SBP Autonomy Bill, Too High The Stakes
The proposed amendments in the SBP Act which the cabinet passed without due diligence will affect State’s functioning in economy which has never received attention in 73 years. Abiding by IMF conditions, the incumbent government has granted utmost autonomy and unabated empowerment to the State Bank and threw economy and well being off the edge.
Not just the economy, the sovereignty and autonomy of State is at stake.
Chair person Aam Awam think tank Professor Dr Shahida in a long letter to Prime Minister Imran Khan notes that Pakistan is still in “colonial mode”. The granting of autonomy to such a pillar institution would drag it further down the colonial abyss. The government of Pakistan will become “subservient” to not only SBP but IMF as well. “The IMF is considered an extended arm of the US government, the SBP will therefore get subordinated to the US government on account of its subordination to the IMF… Section 46 B, sub section 8 makes it mandatory for the Government to consult the SBP for any legislation related with the SBP, who will convey its decision after consulting the IMF. Will this arrangement not provide a perfect opportunity to the US to further its political agendas related with Balochistan, KPK and Kashmir through the SBP?” She asks.
The Act awards asymmetric power to SBP, eroding power of the GOP by removing the finance secretary and ending any representation of GOP. It forbids GOP from providing guarantees of relief for acquiring loans from commercial banks. How else will the government be able to fulfill its expedinture needs, for instance the CPEC projects. More will be the reliance on foreign banks and thus debt to GDP ratio would worsen. Everything will revolve around the central bank governor, who will be more powerful than many constitutional position holders. The new proposal will give no space for input or suggestion from cabinet or parliament.
At large, the central bank would lose its vibrant relevance to country’s financial make-up and be representative of the foreign.
The present SBP objectives include both the monitoring of the rate of inflation and the rate of growth. But the SBP is abdicating its role and that too at greater political cost. Its primary objective would be debt payments to foreign banks and multilateral institutions like IMF. A very distant objective would be controlling rate of inflation. Regrettably, there is no accountability for SBP in case the bank fails to ensure price stability.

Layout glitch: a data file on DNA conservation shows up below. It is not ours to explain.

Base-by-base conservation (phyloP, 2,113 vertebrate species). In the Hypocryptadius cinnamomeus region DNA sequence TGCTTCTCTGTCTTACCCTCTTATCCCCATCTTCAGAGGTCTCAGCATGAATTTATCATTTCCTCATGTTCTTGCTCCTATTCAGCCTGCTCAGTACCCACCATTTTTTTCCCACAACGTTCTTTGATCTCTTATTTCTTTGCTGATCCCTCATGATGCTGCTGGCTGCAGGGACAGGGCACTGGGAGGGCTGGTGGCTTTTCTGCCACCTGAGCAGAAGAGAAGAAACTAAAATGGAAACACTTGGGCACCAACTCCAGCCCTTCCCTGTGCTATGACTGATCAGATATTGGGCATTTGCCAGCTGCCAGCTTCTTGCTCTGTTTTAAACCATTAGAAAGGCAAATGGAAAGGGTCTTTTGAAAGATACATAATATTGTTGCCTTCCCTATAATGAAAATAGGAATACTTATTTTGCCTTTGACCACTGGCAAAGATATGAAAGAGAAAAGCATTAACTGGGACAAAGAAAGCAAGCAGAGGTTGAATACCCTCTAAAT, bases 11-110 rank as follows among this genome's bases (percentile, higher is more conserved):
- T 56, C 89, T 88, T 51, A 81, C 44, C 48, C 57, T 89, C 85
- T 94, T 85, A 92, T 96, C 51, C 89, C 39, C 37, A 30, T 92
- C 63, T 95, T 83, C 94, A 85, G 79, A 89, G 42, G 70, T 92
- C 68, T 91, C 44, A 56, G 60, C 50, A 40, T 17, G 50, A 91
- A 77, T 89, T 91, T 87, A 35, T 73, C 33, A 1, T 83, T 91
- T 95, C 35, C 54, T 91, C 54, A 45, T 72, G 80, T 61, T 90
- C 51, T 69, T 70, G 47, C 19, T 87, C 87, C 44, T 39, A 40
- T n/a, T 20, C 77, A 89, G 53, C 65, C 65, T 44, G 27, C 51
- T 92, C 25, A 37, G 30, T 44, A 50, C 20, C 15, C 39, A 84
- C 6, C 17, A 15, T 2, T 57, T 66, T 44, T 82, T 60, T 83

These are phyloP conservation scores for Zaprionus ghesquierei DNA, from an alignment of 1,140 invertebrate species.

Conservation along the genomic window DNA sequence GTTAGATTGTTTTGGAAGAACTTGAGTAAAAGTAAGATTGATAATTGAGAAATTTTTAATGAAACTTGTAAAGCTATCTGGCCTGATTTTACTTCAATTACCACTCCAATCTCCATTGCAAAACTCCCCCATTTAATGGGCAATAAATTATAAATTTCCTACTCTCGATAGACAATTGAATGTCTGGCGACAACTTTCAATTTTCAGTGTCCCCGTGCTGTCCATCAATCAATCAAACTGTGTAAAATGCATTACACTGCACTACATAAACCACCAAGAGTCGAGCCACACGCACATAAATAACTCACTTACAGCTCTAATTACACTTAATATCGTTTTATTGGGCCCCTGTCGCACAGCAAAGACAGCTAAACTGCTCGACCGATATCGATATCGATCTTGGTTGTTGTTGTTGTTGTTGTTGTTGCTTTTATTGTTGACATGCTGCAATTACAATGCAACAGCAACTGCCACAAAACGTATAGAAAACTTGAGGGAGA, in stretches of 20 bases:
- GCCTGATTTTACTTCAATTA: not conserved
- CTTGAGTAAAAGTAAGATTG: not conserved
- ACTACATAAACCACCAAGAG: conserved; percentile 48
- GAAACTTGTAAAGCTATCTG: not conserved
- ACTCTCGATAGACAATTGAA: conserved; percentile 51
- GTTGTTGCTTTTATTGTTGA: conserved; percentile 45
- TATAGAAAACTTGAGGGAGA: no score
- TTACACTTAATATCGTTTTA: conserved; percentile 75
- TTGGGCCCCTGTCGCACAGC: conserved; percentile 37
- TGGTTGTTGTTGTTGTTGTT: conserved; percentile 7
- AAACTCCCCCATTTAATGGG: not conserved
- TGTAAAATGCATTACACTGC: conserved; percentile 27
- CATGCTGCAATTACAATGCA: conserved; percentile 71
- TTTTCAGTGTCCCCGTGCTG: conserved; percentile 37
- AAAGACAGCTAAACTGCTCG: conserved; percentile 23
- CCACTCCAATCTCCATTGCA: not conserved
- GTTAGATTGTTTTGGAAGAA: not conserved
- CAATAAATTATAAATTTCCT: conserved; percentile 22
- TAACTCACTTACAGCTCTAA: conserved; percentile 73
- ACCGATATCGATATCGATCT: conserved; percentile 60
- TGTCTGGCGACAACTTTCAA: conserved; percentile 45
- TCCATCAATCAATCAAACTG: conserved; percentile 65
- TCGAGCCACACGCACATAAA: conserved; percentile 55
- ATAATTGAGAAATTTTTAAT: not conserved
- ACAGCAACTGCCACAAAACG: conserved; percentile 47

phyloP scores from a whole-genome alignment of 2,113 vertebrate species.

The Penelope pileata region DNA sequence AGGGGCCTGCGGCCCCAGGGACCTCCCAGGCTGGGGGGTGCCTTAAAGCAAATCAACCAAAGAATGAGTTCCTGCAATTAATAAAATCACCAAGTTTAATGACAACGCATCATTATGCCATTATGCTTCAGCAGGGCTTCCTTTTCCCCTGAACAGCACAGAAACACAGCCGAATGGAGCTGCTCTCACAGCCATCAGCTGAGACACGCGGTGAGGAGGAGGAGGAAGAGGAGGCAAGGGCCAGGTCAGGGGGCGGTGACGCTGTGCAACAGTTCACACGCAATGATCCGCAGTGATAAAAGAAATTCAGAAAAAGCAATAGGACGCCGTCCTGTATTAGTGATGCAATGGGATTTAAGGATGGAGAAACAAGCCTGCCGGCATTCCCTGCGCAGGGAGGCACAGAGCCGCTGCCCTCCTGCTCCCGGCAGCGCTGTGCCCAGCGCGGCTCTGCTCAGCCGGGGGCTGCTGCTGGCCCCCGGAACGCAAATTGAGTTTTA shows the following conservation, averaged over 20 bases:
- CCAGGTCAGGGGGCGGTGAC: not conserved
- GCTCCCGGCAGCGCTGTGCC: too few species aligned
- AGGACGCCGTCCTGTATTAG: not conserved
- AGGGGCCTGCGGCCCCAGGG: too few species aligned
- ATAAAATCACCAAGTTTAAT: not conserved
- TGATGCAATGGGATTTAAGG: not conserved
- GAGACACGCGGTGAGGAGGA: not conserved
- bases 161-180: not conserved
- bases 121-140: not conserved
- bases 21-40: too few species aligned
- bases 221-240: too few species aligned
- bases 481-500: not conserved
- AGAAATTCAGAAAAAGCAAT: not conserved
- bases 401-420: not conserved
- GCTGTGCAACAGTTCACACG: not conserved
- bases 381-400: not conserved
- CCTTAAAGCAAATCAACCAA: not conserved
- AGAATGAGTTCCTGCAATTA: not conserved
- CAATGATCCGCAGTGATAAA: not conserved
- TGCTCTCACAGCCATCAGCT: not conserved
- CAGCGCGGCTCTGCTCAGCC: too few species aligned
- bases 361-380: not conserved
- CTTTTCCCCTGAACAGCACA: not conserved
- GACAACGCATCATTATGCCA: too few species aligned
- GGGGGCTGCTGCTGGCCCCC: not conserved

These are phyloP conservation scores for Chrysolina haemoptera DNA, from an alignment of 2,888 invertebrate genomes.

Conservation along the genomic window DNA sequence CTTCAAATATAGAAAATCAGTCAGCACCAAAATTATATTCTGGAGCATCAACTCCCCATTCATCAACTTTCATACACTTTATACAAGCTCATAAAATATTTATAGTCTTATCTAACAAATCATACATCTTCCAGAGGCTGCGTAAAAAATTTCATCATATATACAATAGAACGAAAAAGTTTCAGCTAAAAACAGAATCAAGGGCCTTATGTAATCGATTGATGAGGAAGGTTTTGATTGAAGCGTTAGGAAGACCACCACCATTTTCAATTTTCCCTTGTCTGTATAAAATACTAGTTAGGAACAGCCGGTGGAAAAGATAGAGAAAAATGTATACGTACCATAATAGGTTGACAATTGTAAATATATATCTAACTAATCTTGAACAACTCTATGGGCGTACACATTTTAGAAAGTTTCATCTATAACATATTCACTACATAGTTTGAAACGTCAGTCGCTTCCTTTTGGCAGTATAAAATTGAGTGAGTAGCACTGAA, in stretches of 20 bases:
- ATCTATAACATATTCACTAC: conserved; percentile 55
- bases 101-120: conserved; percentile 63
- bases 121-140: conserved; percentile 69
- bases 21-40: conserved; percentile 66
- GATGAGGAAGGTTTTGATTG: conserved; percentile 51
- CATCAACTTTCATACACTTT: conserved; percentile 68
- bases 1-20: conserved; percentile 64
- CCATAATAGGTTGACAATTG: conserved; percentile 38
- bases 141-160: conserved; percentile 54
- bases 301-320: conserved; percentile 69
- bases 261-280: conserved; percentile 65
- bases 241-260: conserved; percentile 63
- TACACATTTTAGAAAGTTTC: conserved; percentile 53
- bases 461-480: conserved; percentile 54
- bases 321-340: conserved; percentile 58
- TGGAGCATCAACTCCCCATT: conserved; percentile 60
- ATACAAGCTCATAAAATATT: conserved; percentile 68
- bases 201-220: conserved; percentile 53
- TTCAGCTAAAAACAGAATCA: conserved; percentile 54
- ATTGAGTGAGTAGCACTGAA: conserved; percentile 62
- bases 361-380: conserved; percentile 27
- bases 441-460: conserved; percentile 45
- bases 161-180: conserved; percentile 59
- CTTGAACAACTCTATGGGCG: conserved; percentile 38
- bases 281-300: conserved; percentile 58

A hefty package of 10 million with benefits will be granted to the SBP Governor but no significant indicators have been mentioned to gauge the performance of the Governor and the Deputy Governor SBP. There is no accountability or penalty but absolute indemnity for officials. Adding Clause 52 to the bill, the SBP officials have been relieved of any responsibility for the decisions made in “good faith”. To give protection to the former governor and six other officials from a case being investigated by NAB, this clause has been added. Transparency International Pakistan (TIP) has thus lodged a complaint with Prime Minister Imran Khan on account of accountability concerns. The Act specifically mentions that FIA and NAB will have no jurisdiction over the SBP. According to finance ministry, approval from its Board will be required to initiate any proceedings. But with too much power at discretion of SBP officials, that seems unlikely. This move is contradictory to the anti corruption mantra and would discredit signature accountability narrative of PM Imran and his party. It will also add resentment in other institutions looking to elude accounability and desiring elitist treatment of the similar.
The SBP which symbolised Pakistan’s independence in financial sphere according to MA Jinnah would lose its foundational purpose due to the new Act. It would not be able to do much to regulate economic life and ensure price stability. An overly autonomous institute disconnected from government in a State still caught up with colonial baggage – that would have disastrous repurcussions for “Pakistan’s economic, financial, strategic, political and social well being”. According to Dr Shahida, “A more mature and serious analysis and consideration of what all is entailed in the proposals” is imperative.